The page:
What are the best best bets to use as a ginger substitute if you have just run out? We have a few replacements for your kitchen if you are stuck in a bind.
Rooted in Southern Asian cultures, ginger is now widely noted both for its versatility and its health benefits. Ginger in its three forms ground, fresh, and crystallized can be added to a variety of dishes and even drinks to enhance the flavor.
Both fresh and crystallized ginger often have a limited store availability, and if you have neither those nor ground ginger and need to use a substitute, you typically have 4 different options.
Ginger for Ginger
First and foremost, however, if you can, use ginger in the place of ginger. This is especially the case for recipes that call for ginger in its crystallized form.
Ground ginger and fresh ginger are essentially interchangeable, though ground ginger is considerably more concentrated, so you would typically use less of it when using it for the substitute.
On the other hand, if you are substituting fresh ginger for ground ginger, you might have to use more than what is called for. The exception would be recipes that rely heavily on that ginger flavor such as bread and other desserts, and in these cases, fresh ginger may not be strong enough.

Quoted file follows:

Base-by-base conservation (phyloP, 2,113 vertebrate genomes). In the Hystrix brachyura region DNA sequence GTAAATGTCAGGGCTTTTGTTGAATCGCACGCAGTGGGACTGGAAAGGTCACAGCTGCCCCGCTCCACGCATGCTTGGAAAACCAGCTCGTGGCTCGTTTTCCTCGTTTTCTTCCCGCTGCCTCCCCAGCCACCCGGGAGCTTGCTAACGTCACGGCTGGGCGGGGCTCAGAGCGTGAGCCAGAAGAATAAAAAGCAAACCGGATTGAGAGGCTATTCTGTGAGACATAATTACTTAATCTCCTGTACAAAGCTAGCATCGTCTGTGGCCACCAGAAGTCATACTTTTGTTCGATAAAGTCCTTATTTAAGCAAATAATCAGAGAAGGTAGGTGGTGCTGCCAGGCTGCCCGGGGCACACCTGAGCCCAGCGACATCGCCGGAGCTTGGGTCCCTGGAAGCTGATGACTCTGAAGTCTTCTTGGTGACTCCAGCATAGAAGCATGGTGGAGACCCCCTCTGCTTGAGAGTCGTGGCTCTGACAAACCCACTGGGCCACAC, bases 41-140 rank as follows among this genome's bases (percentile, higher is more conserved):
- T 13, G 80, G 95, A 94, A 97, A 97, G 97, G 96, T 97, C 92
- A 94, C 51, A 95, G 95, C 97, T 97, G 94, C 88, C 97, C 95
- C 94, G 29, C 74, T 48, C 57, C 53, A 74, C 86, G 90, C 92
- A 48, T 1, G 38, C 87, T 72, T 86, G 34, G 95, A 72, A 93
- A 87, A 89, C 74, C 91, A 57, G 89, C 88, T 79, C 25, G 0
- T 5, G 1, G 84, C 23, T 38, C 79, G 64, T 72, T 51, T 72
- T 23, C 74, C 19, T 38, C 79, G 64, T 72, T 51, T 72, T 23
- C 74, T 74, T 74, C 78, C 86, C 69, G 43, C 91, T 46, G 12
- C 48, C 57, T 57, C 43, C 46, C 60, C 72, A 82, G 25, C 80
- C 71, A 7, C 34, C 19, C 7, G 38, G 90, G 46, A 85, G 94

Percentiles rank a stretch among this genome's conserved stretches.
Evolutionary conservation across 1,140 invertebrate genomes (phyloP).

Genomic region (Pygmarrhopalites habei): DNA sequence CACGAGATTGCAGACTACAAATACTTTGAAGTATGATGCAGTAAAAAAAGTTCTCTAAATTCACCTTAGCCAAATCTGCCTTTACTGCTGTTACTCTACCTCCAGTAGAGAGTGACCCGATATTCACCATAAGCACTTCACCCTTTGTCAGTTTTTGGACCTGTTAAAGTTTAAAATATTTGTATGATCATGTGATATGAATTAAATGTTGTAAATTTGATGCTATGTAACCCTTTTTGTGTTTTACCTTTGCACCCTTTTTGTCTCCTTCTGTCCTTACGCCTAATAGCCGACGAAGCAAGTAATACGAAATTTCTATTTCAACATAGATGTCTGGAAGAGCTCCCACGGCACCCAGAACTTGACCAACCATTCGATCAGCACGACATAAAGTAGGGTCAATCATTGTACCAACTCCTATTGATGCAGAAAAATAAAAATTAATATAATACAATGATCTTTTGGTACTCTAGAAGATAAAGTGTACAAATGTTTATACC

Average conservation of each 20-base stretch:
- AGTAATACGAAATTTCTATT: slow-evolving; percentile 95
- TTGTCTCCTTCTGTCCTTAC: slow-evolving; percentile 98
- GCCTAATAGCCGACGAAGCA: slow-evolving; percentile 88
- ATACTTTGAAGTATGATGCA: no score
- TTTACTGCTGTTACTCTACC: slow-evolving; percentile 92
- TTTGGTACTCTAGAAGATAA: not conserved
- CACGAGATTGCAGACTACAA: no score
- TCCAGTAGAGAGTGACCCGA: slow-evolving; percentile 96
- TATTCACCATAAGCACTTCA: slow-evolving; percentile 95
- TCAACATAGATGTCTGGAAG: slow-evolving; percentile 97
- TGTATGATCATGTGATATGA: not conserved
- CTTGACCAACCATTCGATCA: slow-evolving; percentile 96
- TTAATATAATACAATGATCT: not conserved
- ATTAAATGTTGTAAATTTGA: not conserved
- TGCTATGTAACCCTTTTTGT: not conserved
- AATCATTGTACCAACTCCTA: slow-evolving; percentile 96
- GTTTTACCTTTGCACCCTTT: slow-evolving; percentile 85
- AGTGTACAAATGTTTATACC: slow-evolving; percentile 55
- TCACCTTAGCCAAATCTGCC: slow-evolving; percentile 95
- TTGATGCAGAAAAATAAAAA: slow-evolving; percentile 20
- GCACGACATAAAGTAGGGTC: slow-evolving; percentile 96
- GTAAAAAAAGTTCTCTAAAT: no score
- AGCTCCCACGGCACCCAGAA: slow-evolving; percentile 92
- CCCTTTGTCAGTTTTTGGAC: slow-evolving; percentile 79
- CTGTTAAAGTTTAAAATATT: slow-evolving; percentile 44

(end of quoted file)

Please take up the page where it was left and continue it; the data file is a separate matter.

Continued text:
Rightfully named, allspice attempts to recreate the flavor of a number of different spices, including all of those mentioned here. Allspice is similar to ginger in both color and sweetness and, therefore, can be used as a substitute in most recipes.
For allspice and all other ground substitutes, you can use exactly the same amount as you would the ginger.
Mace and Nutmeg
Both mace and nutmeg can be used for sweet or savory dishes as an alternative to ginger and can even satisfy many of the dessert recipes that call for ginger as well.
Both of these spices can fairly accurately approximate the flavor of ginger, and they are usually the most common alternatives in addition to cinnamon.
Cinnamon’s sweetness is also comparable to ginger and can complement almost all of the same dishes.
Along the same lines as ginger, cinnamon is another common baking ingredient and may often be the most appropriate choice for use in desserts. However, it is also used in things like Indian curry and can be added to more savory dishes as well.
Substituting for Crystallized Ginger
In its least common form, the most appropriate substitute for crystallized ginger are the other two forms of ginger.
Crystallized ginger, with its added sweetness, is most commonly used as a topping or ingredient in desserts, hence the nickname “candied ginger.” This isn’t a ground substance, however.
Grated fresh ginger will be the most appropriate substitute, as you will have more sizable ginger pieces. When you mix the grated ginger with equal parts granulated sugar (or any sugar really), you get a sweet and savory substitute.
Alternatively, if you are using a powdered ginger, you can form a mixture with powdered sugar. In most cases, the recipe will tell you which ginger substitute is most appropriate.